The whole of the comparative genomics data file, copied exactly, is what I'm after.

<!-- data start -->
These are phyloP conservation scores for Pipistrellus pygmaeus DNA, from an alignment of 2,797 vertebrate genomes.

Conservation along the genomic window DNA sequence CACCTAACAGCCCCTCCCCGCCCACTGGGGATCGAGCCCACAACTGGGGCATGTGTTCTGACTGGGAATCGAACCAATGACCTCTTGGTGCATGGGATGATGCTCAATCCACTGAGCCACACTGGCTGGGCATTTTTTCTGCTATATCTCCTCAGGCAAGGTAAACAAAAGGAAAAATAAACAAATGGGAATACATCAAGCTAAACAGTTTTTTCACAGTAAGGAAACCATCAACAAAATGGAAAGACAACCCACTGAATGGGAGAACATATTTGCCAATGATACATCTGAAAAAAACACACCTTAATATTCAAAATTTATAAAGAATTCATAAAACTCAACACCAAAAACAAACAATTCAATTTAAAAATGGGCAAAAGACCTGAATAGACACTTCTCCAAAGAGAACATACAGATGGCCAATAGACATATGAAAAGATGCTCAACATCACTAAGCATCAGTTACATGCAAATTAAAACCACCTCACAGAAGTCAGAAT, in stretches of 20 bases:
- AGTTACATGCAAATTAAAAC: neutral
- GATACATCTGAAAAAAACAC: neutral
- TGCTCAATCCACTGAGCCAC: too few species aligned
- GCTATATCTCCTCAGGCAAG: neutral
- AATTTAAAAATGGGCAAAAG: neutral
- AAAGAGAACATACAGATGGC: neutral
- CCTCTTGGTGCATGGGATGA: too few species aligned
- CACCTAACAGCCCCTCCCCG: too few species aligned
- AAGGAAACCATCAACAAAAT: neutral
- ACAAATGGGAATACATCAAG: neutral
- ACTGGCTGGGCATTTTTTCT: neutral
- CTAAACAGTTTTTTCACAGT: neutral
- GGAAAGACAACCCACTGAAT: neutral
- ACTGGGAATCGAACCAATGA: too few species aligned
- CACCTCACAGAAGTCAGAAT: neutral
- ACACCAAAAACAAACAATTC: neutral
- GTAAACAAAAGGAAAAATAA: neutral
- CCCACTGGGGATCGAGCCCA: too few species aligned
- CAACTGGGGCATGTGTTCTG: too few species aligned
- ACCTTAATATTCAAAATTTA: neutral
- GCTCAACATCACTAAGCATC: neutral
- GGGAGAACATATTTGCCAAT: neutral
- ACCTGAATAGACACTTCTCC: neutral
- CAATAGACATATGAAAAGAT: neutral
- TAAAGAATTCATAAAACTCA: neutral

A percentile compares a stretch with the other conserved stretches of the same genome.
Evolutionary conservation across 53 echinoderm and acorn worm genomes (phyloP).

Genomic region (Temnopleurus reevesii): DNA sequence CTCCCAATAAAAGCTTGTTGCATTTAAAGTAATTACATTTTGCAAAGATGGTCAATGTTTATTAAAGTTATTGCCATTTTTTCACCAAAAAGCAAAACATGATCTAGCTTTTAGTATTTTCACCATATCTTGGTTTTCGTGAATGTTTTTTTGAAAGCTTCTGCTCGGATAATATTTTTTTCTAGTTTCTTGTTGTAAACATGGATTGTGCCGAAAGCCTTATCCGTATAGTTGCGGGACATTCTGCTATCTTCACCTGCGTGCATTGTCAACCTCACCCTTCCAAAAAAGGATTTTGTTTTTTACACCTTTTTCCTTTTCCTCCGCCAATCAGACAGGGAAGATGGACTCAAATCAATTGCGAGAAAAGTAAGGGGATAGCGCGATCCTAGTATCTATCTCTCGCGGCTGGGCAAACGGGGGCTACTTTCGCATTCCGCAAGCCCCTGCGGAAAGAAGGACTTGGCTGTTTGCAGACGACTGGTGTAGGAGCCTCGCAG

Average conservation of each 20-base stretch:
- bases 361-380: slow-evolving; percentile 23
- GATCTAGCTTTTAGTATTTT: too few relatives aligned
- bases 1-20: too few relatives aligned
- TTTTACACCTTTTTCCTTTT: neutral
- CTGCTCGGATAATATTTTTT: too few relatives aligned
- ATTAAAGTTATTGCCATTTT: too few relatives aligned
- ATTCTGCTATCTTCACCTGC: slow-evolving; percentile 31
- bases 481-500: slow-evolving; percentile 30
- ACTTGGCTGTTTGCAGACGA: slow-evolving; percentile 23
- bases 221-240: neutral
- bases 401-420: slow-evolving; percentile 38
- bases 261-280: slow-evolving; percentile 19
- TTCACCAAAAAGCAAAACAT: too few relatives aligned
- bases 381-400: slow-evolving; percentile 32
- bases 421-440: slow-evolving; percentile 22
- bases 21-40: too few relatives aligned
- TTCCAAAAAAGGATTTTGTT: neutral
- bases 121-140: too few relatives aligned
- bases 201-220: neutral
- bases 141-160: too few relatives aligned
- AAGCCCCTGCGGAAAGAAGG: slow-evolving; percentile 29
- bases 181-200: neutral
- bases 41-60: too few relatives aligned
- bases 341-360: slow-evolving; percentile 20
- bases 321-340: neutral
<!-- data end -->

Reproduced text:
These are phyloP conservation scores for Pipistrellus pygmaeus DNA, from an alignment of 2,797 vertebrate genomes.

Conservation along the genomic window DNA sequence CACCTAACAGCCCCTCCCCGCCCACTGGGGATCGAGCCCACAACTGGGGCATGTGTTCTGACTGGGAATCGAACCAATGACCTCTTGGTGCATGGGATGATGCTCAATCCACTGAGCCACACTGGCTGGGCATTTTTTCTGCTATATCTCCTCAGGCAAGGTAAACAAAAGGAAAAATAAACAAATGGGAATACATCAAGCTAAACAGTTTTTTCACAGTAAGGAAACCATCAACAAAATGGAAAGACAACCCACTGAATGGGAGAACATATTTGCCAATGATACATCTGAAAAAAACACACCTTAATATTCAAAATTTATAAAGAATTCATAAAACTCAACACCAAAAACAAACAATTCAATTTAAAAATGGGCAAAAGACCTGAATAGACACTTCTCCAAAGAGAACATACAGATGGCCAATAGACATATGAAAAGATGCTCAACATCACTAAGCATCAGTTACATGCAAATTAAAACCACCTCACAGAAGTCAGAAT, in stretches of 20 bases:
- AGTTACATGCAAATTAAAAC: neutral
- GATACATCTGAAAAAAACAC: neutral
- TGCTCAATCCACTGAGCCAC: too few species aligned
- GCTATATCTCCTCAGGCAAG: neutral
- AATTTAAAAATGGGCAAAAG: neutral
- AAAGAGAACATACAGATGGC: neutral
- CCTCTTGGTGCATGGGATGA: too few species aligned
- CACCTAACAGCCCCTCCCCG: too few species aligned
- AAGGAAACCATCAACAAAAT: neutral
- ACAAATGGGAATACATCAAG: neutral
- ACTGGCTGGGCATTTTTTCT: neutral
- CTAAACAGTTTTTTCACAGT: neutral
- GGAAAGACAACCCACTGAAT: neutral
- ACTGGGAATCGAACCAATGA: too few species aligned
- CACCTCACAGAAGTCAGAAT: neutral
- ACACCAAAAACAAACAATTC: neutral
- GTAAACAAAAGGAAAAATAA: neutral
- CCCACTGGGGATCGAGCCCA: too few species aligned
- CAACTGGGGCATGTGTTCTG: too few species aligned
- ACCTTAATATTCAAAATTTA: neutral
- GCTCAACATCACTAAGCATC: neutral
- GGGAGAACATATTTGCCAAT: neutral
- ACCTGAATAGACACTTCTCC: neutral
- CAATAGACATATGAAAAGAT: neutral
- TAAAGAATTCATAAAACTCA: neutral

A percentile compares a stretch with the other conserved stretches of the same genome.
Evolutionary conservation across 53 echinoderm and acorn worm genomes (phyloP).

Genomic region (Temnopleurus reevesii): DNA sequence CTCCCAATAAAAGCTTGTTGCATTTAAAGTAATTACATTTTGCAAAGATGGTCAATGTTTATTAAAGTTATTGCCATTTTTTCACCAAAAAGCAAAACATGATCTAGCTTTTAGTATTTTCACCATATCTTGGTTTTCGTGAATGTTTTTTTGAAAGCTTCTGCTCGGATAATATTTTTTTCTAGTTTCTTGTTGTAAACATGGATTGTGCCGAAAGCCTTATCCGTATAGTTGCGGGACATTCTGCTATCTTCACCTGCGTGCATTGTCAACCTCACCCTTCCAAAAAAGGATTTTGTTTTTTACACCTTTTTCCTTTTCCTCCGCCAATCAGACAGGGAAGATGGACTCAAATCAATTGCGAGAAAAGTAAGGGGATAGCGCGATCCTAGTATCTATCTCTCGCGGCTGGGCAAACGGGGGCTACTTTCGCATTCCGCAAGCCCCTGCGGAAAGAAGGACTTGGCTGTTTGCAGACGACTGGTGTAGGAGCCTCGCAG

Average conservation of each 20-base stretch:
- bases 361-380: slow-evolving; percentile 23
- GATCTAGCTTTTAGTATTTT: too few relatives aligned
- bases 1-20: too few relatives aligned
- TTTTACACCTTTTTCCTTTT: neutral
- CTGCTCGGATAATATTTTTT: too few relatives aligned
- ATTAAAGTTATTGCCATTTT: too few relatives aligned
- ATTCTGCTATCTTCACCTGC: slow-evolving; percentile 31
- bases 481-500: slow-evolving; percentile 30
- ACTTGGCTGTTTGCAGACGA: slow-evolving; percentile 23
- bases 221-240: neutral
- bases 401-420: slow-evolving; percentile 38
- bases 261-280: slow-evolving; percentile 19
- TTCACCAAAAAGCAAAACAT: too few relatives aligned
- bases 381-400: slow-evolving; percentile 32
- bases 421-440: slow-evolving; percentile 22
- bases 21-40: too few relatives aligned
- TTCCAAAAAAGGATTTTGTT: neutral
- bases 121-140: too few relatives aligned
- bases 201-220: neutral
- bases 141-160: too few relatives aligned
- AAGCCCCTGCGGAAAGAAGG: slow-evolving; percentile 29
- bases 181-200: neutral
- bases 41-60: too few relatives aligned
- bases 341-360: slow-evolving; percentile 20
- bases 321-340: neutral